COVID-19 pandemic has speeded up the implementation of multi-month dispensing

Image: A basic pharmacy. Juliette Humble / DFID. Creative Commons licence.

The disruption associated with the new coronavirus has speeded up change in the delivery of HIV treatment services in sub-Saharan Africa, with three- and six-monthly ART refills now being much more widely implemented, although they have been recommended for stable patients since 2016.

The 23rd International AIDS Conference (AIDS 2020: Virtual) this week also heard the results of a randomised trial in South Africa, which demonstrated that outcomes for people getting six-monthly visits to an adherence club were as good as those with more frequent visits.

Multi-month prescribing involves clinics providing several months of antiretroviral drugs at one time to patients and reduces the need for monthly clinic visits to pick up refills of medication. Frequent clinic visits can be difficult to manage, especially if the clinic is a long way from home, transport is unaffordable or working hours prevent attendance at the clinic. COVID-19 and the associated travel restrictions and curfews have only added to the difficulty of attending clinics so frequently.

Our aidsmapLIVE AIDS 2020 panel discuss the impact of the COVID-19 pandemic on HIV services.

The World Health Organization has recommended multi-month prescribing as part of differentiated service delivery since 2016. The aim of differentiated care is for people with less complex medical needs to receive more care in the community so as to free up medical resources for people who are sicker, those starting treatment and those with more complex needs.

At the virtual conference, a poster from the HIV Coverage, Quality, and Impact Network (CQUIN) outlined the experience of 14 African countries, based on information provided by experts in their ministries of health in April and May. Within weeks of the first reported cases of COVID-19 in Africa, all countries had made substantive changes to the differentiated service delivery programmes.

Ten countries expanded eligibility for multi-month dispensing. For example, everyone on ART in Kenya is now eligible for three-monthly refills, regardless of viral load results. In Malawi, pregnant and breastfeeding women can now get their medication every three months, while adults and children on a dolutegravir-based regimen have six-monthly refills. However, South Africa suspended its plans to expand multi-month dispensing due to fears of ART stock outs.

"COVID-19 and the associated travel restrictions and curfews have only added to the difficulty of attending clinics so frequently."

Other models of differentiated care have been less affected, or have actually needed to be scaled back. Some adherence clubs and community ART groups (which involve groups of patients meeting regularly and receiving their medication at the same time) have been discouraged, modified or suspended in 12 countries. For example, in Zimbabwe, the community ART groups are still used to distribute ART to participants, but they do not meet as a group.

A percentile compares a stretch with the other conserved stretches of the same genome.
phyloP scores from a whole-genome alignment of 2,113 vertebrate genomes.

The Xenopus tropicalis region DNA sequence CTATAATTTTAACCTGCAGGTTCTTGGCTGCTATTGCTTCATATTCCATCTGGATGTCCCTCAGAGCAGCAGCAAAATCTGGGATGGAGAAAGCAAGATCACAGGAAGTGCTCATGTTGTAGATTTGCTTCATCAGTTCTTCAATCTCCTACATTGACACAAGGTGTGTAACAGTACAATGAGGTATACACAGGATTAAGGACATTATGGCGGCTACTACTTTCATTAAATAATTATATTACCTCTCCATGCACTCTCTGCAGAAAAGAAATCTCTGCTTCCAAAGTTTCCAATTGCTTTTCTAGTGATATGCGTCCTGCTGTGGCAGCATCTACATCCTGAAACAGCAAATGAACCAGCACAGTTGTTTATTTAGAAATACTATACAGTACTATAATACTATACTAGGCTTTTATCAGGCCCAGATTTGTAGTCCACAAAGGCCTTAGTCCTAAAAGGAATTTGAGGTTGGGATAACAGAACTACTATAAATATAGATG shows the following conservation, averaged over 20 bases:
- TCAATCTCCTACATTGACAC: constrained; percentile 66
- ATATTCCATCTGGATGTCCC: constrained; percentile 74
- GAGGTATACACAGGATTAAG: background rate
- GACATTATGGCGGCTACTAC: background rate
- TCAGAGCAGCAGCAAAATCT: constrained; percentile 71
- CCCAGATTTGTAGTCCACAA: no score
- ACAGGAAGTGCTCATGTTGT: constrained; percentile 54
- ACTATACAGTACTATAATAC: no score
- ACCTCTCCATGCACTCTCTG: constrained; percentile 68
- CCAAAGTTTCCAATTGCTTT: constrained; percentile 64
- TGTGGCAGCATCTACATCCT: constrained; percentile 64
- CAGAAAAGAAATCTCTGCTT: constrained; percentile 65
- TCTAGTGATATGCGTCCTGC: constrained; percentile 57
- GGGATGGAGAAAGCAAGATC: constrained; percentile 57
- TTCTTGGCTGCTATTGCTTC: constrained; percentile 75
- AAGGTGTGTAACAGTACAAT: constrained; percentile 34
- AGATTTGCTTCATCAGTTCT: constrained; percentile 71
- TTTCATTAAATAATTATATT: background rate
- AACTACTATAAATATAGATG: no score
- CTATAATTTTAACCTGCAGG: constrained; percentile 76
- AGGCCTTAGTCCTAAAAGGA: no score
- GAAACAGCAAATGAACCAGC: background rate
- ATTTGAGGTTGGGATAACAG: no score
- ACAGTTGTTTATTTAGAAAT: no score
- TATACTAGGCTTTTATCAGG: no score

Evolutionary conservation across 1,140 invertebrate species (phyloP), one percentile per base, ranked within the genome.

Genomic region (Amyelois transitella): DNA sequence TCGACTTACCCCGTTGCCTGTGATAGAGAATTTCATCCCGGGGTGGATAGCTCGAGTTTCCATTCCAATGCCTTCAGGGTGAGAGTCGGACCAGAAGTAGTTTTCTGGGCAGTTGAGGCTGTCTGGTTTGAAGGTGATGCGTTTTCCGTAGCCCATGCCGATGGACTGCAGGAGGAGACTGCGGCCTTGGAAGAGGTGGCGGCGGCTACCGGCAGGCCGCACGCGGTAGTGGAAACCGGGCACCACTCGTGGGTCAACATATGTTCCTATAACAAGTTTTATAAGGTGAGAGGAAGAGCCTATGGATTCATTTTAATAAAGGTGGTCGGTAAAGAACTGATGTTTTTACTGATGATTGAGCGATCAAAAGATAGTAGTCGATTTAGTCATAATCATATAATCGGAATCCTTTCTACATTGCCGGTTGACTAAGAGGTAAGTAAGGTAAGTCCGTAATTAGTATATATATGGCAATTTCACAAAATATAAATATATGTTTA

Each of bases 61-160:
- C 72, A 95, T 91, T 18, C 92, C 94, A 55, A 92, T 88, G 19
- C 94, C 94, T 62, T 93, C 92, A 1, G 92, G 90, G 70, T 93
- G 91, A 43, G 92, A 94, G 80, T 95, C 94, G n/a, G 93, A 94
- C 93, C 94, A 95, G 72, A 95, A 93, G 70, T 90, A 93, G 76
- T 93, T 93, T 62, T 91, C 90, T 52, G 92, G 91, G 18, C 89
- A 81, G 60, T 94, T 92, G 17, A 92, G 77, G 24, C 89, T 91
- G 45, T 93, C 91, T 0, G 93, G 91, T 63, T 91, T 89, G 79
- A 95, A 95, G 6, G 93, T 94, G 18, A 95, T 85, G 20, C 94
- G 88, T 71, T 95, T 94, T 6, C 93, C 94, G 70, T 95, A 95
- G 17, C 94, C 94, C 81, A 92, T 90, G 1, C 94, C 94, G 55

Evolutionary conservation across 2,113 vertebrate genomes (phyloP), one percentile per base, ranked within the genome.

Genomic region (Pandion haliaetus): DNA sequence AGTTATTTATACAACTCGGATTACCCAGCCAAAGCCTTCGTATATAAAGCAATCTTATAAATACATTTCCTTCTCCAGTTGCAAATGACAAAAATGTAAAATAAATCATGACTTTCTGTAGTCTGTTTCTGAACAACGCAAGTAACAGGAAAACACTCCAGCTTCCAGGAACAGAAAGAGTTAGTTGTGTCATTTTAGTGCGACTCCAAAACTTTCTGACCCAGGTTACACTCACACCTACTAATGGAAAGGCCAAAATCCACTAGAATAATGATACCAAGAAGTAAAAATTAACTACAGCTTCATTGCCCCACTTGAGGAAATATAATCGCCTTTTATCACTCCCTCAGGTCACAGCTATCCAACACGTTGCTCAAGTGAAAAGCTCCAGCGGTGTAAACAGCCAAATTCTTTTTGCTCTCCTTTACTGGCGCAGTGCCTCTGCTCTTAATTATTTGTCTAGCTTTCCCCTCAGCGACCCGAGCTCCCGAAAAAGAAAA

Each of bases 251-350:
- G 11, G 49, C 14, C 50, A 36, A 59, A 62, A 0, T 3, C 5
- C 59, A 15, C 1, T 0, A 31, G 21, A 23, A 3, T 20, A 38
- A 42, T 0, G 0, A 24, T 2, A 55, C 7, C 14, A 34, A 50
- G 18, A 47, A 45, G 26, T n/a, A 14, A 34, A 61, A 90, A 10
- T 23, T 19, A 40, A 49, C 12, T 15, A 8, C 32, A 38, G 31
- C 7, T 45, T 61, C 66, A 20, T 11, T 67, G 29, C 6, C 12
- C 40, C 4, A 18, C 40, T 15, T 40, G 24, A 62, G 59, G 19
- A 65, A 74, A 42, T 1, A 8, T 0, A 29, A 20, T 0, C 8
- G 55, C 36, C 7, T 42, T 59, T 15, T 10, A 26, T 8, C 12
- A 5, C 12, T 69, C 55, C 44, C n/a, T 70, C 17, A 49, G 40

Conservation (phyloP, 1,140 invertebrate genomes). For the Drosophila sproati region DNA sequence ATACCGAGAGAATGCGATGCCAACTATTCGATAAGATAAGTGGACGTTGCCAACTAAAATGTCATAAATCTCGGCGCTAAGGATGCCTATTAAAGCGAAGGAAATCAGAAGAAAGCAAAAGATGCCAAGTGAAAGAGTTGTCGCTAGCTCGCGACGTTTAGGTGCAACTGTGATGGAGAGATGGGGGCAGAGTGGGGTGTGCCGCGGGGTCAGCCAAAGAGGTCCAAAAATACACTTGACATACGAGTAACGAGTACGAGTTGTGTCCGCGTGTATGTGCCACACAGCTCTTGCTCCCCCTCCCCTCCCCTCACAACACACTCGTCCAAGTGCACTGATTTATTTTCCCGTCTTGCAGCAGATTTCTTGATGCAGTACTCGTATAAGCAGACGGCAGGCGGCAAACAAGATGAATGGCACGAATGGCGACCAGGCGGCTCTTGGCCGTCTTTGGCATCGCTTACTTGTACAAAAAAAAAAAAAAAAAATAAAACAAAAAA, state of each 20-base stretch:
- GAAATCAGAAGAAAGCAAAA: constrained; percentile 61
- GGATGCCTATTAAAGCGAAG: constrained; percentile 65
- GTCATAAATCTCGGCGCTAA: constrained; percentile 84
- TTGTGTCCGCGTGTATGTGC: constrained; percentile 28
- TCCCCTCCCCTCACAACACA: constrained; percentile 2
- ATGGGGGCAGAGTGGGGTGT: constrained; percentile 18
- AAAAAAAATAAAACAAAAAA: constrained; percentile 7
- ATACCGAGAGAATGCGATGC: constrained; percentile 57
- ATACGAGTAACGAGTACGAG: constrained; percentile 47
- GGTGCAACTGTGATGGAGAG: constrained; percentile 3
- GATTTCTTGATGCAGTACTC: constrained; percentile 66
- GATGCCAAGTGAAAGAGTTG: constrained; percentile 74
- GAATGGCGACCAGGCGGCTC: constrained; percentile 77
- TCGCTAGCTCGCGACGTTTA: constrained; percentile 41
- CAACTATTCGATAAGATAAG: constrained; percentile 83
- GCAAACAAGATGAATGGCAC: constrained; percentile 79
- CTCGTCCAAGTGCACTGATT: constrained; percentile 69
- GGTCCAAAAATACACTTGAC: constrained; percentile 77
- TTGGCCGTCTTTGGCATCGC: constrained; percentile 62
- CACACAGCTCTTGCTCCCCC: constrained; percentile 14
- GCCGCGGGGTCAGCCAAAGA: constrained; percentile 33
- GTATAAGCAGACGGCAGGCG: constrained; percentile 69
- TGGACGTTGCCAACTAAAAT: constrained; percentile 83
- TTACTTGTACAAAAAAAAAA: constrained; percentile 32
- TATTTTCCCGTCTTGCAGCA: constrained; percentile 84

In the randomised controlled trial, run by Médecins Sans Frontières and the University of Cape Town, existing adherence clubs in the district of Khayelitsha were randomised to two or five visits a year. Adherence clubs are groups of around 25 people who are stable on ART, facilitated by a community healthworker. Group meetings include a brief symptom check and distribution of pre-packed ART, with referral to a nurse in the clinic if necessary. A total of 2150 patients in 88 adherence clubs were included, with outcomes assessed after 24 months.

There were no significant differences between the intervention and control arms in terms of retention in care (93% and 94%) or viral suppression (96% and 98%). More people actually completed their annual viral load test in the intervention arm (95% and 89%).

Unsurprisingly, qualitative findings showed that patients found the less frequent visits more convenient and flexible. They also found the schedule motivating, as one participant commented:

“We are trusted with the six months… We are given enough time to look after ourselves, that is where our confidence is built.”

A healthcare worker agreed:

“When they come back, they come back with that excitement. ‘We have been away from the clinic, how are you?’ They are happy! They are now enjoying the club.”


Preko PO et al. Rapid adaptation of HIV differentiated service delivery program design in response to COVID-19: Results from 14 countries in sub-Saharan Africa. 23rd International AIDS Conference, abstract LBPEE44, 2020.

Cassidy T et al. Twenty-four month retention and viral load outcomes from a non-inferiority cluster randomized trial of extending ART dispensing intervals to 6-monthly in adherence clubs. 23rd International AIDS Conference, abstract OAELB0102, 2020.

Update: Following the conference presentation, this study was published in a peer-reviewed journal:

Cassidy T et a. Twenty-four-month outcomes from a cluster-randomized controlled trial of extending antiretroviral therapy refills in ART adherence clubs. Journal of the International AIDS Society, 23: e25649, December 2020. DOI: 10.1002/jia2.25649

Keene C et al. "Only twice a year": A qualitative exploration of six-month antiretroviral treatment refills for people living with HIV in Khayelitsha, South Africa. 23rd International AIDS Conference, abstract PEE1497, 2020.

Update: Following the conference presentation, this study was published in a peer-reviewed journal:

Keene C et al. 'Only twice a year’: a qualitative exploration of 6-month antiretroviral treatment refills in adherence clubs for people living with HIV in Khayelitsha, South Africa. BMJ Open, 10: e037545, 2020. doi: 10.1136/bmjopen-2020-037545

Full image credit: A basic pharmacy. Juliette Humble / DFID. Available at under a Creative Commons licence CC BY 2.0.